4
a : tending to form cooperative and interdependent relationships with others of one’s kind : gregarious b : living and breeding in more or less organized communities

c of a plant : tending to grow in groups or masses so as to form a pure stand
5
a : of, relating to, or based on rank or status in a particular society b : of, relating to, or characteristic of the upper classes c : formal
6
: being such in social situations


beaglelady - #36651

October 26th 2010

Maybe 3x is the charm? 

Definition of SOCIAL
1
: involving allies or confederates (the Social War between the Athenians and their allies)
2
a : marked by or passed in pleasant companionship with one’s friends or associates (leads a very full social life) b : sociable c : of, relating to, or designed for sociability (a social club)
3
: of or relating to human society, the interaction of the individual and the group, or the welfare of human beings as members of society (social institutions)
4
a : tending to form cooperative and interdependent relationships with others of one’s kind : gregarious b : living and breeding in more or less organized communities (social insects) c of a plant : tending to grow in groups or masses so as to form a pure stand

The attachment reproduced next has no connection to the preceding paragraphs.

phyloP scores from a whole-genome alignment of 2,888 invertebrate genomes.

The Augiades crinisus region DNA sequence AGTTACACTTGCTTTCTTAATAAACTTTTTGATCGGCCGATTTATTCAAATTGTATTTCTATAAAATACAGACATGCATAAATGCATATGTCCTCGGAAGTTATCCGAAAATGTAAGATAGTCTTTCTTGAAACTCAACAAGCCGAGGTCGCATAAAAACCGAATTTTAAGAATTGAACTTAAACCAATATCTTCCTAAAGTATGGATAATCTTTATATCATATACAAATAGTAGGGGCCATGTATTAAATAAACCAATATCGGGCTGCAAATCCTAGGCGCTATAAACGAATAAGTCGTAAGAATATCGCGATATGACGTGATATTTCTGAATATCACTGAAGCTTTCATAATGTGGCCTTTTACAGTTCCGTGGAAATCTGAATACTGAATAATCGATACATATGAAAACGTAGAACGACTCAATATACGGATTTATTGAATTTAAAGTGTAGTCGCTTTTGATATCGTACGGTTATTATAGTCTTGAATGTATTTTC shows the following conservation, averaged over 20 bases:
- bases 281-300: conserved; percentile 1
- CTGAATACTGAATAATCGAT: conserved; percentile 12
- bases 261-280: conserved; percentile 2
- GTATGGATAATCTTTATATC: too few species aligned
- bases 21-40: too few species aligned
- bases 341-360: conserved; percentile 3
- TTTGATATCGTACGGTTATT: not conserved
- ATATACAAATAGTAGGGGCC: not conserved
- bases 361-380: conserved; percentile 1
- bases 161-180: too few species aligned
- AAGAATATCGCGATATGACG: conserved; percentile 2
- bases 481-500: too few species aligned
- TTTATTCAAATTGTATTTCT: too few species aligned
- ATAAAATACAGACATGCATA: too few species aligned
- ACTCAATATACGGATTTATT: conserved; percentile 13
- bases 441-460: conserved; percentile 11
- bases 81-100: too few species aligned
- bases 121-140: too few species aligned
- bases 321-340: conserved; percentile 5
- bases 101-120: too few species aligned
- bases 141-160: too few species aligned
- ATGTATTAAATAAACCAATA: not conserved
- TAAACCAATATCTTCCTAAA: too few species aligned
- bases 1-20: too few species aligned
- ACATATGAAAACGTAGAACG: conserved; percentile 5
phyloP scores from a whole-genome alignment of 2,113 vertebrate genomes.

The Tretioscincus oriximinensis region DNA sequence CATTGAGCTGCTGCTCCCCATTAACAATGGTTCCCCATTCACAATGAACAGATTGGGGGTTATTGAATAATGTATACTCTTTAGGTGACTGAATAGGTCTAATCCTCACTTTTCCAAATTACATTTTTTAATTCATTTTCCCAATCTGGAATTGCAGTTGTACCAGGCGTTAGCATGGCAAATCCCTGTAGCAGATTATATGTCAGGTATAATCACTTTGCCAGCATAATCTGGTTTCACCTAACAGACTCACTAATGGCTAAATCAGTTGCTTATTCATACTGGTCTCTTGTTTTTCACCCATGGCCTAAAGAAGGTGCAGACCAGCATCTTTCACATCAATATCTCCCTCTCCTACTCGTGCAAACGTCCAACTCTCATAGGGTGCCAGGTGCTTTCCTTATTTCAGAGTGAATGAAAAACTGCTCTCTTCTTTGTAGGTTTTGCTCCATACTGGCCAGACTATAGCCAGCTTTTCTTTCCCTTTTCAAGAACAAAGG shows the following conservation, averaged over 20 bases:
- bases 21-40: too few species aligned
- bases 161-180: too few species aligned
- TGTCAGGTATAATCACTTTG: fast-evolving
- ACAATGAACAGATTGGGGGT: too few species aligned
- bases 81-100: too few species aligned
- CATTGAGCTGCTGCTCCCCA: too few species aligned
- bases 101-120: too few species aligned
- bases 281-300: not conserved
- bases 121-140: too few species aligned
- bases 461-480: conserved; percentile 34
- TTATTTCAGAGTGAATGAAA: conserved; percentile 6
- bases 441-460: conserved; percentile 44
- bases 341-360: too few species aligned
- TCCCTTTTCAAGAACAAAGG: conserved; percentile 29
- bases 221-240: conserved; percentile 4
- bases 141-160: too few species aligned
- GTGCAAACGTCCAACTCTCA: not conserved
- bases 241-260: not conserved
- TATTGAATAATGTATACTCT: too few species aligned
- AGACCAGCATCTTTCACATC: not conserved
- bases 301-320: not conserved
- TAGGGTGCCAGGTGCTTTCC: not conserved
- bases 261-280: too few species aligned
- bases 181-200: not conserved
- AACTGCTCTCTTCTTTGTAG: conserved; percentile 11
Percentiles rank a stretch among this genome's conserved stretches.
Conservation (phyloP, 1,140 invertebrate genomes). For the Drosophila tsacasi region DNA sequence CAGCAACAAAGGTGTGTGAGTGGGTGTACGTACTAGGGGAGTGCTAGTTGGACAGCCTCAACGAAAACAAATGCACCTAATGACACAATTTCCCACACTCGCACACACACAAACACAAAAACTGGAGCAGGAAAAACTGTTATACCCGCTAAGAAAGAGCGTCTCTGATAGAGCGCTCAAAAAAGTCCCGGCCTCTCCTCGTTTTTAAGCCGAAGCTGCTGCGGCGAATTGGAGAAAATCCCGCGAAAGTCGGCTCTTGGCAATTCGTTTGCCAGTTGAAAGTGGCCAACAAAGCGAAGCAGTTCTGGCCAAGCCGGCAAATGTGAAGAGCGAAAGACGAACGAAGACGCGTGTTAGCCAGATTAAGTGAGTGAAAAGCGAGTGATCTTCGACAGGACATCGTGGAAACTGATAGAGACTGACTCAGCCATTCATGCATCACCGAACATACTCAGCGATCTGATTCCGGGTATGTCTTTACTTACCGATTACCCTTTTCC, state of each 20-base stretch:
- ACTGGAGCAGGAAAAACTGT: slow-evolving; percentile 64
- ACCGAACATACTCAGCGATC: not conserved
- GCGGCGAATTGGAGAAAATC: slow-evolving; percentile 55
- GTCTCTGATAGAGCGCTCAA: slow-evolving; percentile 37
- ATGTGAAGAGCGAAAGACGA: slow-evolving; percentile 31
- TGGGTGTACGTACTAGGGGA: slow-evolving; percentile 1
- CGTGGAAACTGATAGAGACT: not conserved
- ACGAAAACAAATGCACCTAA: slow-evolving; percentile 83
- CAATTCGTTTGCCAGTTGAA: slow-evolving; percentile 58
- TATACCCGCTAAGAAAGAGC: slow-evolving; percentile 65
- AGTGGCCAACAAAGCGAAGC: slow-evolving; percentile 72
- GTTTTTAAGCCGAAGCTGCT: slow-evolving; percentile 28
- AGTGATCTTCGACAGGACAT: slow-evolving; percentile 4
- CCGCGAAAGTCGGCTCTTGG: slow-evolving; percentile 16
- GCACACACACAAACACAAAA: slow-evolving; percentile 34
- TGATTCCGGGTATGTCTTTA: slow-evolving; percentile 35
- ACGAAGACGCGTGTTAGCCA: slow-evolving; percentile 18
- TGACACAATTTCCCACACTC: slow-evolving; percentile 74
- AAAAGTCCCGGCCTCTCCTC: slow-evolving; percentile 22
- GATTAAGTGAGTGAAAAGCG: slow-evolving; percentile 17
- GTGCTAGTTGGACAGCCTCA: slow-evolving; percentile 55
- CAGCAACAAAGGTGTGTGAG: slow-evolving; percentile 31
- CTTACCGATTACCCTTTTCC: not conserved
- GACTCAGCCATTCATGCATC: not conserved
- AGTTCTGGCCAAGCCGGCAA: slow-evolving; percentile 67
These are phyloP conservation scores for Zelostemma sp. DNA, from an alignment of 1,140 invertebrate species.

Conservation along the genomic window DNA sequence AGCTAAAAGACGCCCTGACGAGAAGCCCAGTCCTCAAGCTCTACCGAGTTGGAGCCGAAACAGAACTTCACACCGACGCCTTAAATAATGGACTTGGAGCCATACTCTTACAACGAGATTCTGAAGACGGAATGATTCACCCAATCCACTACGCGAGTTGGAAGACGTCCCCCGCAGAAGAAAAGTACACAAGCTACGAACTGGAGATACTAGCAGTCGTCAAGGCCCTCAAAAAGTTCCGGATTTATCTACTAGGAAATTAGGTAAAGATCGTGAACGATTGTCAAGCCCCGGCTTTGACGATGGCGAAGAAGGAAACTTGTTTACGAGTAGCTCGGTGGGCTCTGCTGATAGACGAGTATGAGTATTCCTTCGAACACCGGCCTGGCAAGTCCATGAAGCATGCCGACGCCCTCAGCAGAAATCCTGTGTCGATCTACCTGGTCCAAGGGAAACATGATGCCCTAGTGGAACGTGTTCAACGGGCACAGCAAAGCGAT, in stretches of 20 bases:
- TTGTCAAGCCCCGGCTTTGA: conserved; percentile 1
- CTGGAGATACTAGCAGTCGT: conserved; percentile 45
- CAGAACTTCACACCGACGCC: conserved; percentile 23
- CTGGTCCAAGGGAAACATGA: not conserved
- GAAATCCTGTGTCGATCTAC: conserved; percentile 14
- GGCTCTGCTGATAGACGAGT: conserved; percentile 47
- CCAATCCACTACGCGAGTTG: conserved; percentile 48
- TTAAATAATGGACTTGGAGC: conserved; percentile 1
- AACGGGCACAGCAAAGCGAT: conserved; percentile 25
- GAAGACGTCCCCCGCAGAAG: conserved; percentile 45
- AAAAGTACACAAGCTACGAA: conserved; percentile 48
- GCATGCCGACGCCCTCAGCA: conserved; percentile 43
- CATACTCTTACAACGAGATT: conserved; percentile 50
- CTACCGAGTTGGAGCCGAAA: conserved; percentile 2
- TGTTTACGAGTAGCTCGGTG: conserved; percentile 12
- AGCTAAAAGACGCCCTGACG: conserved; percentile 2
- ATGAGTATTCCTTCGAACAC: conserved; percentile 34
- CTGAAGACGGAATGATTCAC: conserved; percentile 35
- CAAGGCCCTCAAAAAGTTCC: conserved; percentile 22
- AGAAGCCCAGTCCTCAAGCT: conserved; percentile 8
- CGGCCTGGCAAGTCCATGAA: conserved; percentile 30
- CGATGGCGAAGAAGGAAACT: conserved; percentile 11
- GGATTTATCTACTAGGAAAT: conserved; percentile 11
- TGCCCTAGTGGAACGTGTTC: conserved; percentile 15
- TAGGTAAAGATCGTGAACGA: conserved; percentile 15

5
a : of, relating to, or based on rank or status in a particular society (a member of our social set) b : of, relating to, or characteristic of the upper classes c : formal
6
: being such in social situations (a social drinker)


Gregory - #36728

October 26th 2010

Ladies & gentleman, we have a special phenomenon here to witness today. A person named ‘beaglelady’ has just quoted from a dictionary the word ‘social’ to a ‘sociologist’! Isn’t that a laugher? wouldn’t it also be funny to quote from a dictionary the word ‘natural’ to a ‘naturalist’ so as to try to ‘teach’ them?

“The cultivated person’s first duty is to always be prepared to rewrite the encyclopedia.” - Umberto Eco

Now, why don’t you explain why you’ve done this, beaglelady, unless you just wanted to waste my time with M-W. I’m a PhD & researcher in sociology. You & DaveW dismiss my contributions here, but cannot speak knowledgeably about them.

I’ll make it easy for you, by asking just one question: Do you, beaglelady, think that human beings are different in DEGREE or in KIND from (other) animals? DaveW won’t answer this question & doesn’t want to speak about ‘soul’ or ‘spirit,’ so there is no use having this conversation with him.